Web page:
McGlinchey in the News
“The New Lady Lawyer in Town”Read Time: 1 min
Manning profiled in an oral history of the first wave of female attorneys
Kathleen Manning (New Orleans) was one of five attorneys profiled in a 2019 Louisiana Super Lawyers Magazine feature on the oral history of females practicing law in the state.
The Head and Master [rule] was a big deal when I was in law school. There were still restrictions on women as far as signing mortgages and entering contracts, where the husband had to be part of the deal. We had a professor who was particularly strong in his belief that it was entirely appropriate and should never be changed. I didn’t have that particular guy, who was such a jerk, because I chose to have a woman for that course. She thought the Head and Master thing was stupid.
We did have a lot of “Oh, you can’t sit here, sweetie, this is where members of the bar sit” or “You must be the court reporter because you have a briefcase.” But it wasn’t nasty. It was funny, silly, and everybody was polite.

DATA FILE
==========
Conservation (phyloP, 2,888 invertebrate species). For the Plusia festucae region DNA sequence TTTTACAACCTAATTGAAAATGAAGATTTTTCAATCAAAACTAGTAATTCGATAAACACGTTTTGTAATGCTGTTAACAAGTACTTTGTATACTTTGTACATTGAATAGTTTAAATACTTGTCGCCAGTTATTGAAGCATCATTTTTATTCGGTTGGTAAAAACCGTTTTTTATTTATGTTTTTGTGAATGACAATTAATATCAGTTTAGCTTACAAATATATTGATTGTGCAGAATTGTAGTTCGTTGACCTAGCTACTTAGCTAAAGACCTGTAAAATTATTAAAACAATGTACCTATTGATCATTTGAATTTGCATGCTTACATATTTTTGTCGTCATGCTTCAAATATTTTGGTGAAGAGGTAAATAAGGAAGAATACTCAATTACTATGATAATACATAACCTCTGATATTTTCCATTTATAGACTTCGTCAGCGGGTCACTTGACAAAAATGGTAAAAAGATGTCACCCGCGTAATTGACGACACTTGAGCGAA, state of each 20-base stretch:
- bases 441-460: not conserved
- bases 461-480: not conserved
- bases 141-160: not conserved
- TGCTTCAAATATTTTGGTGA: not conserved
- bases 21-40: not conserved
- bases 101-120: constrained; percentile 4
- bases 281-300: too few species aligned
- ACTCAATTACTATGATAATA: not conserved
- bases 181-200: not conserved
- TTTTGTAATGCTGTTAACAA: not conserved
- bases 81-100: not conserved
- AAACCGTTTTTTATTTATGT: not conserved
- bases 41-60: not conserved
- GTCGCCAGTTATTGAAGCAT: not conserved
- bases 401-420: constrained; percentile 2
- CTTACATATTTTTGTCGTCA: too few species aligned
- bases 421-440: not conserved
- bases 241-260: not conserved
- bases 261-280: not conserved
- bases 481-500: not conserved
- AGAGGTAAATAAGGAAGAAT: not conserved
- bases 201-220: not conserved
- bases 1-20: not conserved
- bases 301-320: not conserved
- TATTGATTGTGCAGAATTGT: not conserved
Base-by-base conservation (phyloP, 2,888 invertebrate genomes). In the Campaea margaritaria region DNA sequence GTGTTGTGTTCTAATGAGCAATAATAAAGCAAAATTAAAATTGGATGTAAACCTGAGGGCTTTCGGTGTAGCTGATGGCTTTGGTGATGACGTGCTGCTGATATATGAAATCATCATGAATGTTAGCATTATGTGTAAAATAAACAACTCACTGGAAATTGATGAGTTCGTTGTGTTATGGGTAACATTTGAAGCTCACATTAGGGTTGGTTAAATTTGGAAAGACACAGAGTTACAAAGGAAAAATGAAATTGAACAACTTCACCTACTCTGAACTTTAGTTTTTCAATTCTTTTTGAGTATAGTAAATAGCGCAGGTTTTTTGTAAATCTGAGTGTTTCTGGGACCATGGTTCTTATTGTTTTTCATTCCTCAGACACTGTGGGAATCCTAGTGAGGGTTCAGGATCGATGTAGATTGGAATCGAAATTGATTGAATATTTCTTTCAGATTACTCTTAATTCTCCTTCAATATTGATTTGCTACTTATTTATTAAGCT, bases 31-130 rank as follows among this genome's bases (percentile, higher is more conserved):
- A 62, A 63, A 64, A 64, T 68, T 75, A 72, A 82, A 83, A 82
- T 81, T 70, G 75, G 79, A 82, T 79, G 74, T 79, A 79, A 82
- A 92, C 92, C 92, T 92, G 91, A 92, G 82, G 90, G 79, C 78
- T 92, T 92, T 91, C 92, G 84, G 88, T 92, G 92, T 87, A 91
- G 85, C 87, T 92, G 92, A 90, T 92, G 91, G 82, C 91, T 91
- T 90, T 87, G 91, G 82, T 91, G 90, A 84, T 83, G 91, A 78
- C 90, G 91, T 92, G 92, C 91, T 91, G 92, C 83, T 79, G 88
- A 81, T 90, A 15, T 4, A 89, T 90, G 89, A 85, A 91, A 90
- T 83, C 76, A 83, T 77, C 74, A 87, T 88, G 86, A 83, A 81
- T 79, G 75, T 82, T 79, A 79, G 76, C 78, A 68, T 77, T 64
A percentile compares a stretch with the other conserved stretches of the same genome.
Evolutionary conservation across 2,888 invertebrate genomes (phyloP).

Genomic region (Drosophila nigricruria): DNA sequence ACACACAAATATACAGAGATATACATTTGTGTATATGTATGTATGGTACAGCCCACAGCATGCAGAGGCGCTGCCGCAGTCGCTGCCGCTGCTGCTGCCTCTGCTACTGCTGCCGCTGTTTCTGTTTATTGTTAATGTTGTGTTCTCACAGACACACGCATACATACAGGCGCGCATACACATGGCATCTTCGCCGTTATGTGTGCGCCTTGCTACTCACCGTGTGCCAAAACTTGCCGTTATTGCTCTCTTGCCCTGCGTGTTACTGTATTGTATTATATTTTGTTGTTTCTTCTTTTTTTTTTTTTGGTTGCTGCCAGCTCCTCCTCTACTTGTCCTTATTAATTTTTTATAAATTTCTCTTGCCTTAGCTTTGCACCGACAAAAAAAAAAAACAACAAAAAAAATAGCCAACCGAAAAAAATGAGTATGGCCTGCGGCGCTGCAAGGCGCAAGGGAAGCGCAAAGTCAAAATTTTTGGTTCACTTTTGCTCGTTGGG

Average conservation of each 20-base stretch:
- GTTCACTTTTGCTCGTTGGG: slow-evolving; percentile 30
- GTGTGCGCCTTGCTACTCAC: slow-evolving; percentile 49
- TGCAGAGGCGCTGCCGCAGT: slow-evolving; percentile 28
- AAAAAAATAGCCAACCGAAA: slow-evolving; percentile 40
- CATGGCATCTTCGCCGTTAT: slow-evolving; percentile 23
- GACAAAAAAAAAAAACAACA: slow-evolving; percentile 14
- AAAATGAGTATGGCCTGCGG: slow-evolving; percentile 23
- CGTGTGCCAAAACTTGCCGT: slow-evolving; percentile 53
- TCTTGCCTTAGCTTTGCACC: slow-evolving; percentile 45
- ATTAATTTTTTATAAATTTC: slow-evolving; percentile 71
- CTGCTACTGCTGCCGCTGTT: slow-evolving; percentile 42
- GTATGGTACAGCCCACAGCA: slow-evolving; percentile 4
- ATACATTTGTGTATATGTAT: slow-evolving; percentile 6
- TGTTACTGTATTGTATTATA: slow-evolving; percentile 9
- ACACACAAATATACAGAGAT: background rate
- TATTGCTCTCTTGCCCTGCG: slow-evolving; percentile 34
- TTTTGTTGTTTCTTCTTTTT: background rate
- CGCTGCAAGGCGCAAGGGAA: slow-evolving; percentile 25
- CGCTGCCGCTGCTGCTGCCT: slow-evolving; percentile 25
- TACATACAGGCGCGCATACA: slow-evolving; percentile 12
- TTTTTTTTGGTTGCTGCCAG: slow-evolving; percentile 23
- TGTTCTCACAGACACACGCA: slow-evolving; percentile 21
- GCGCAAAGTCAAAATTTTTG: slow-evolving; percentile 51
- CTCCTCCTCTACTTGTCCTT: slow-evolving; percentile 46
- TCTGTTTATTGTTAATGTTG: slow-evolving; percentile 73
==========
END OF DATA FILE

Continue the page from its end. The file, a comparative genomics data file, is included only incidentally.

The daughter of a friend of mine who works here told me this story: She has a son who’s 10 and a daughter who’s about 8. They came out one morning and there’s a landscaping crew working in the front yard. “Look at that, Mom, all the landscapers out there, they’re all girls.” And [the friend] said, “Yeah, they are, because women can do what men can do, and everybody chooses their own way to make a living.” And her daughter piped up and said, “Mom, did you know guys can be lawyers, too?” Because that little girl—her mother and the mothers of all her playmates are all lawyers!
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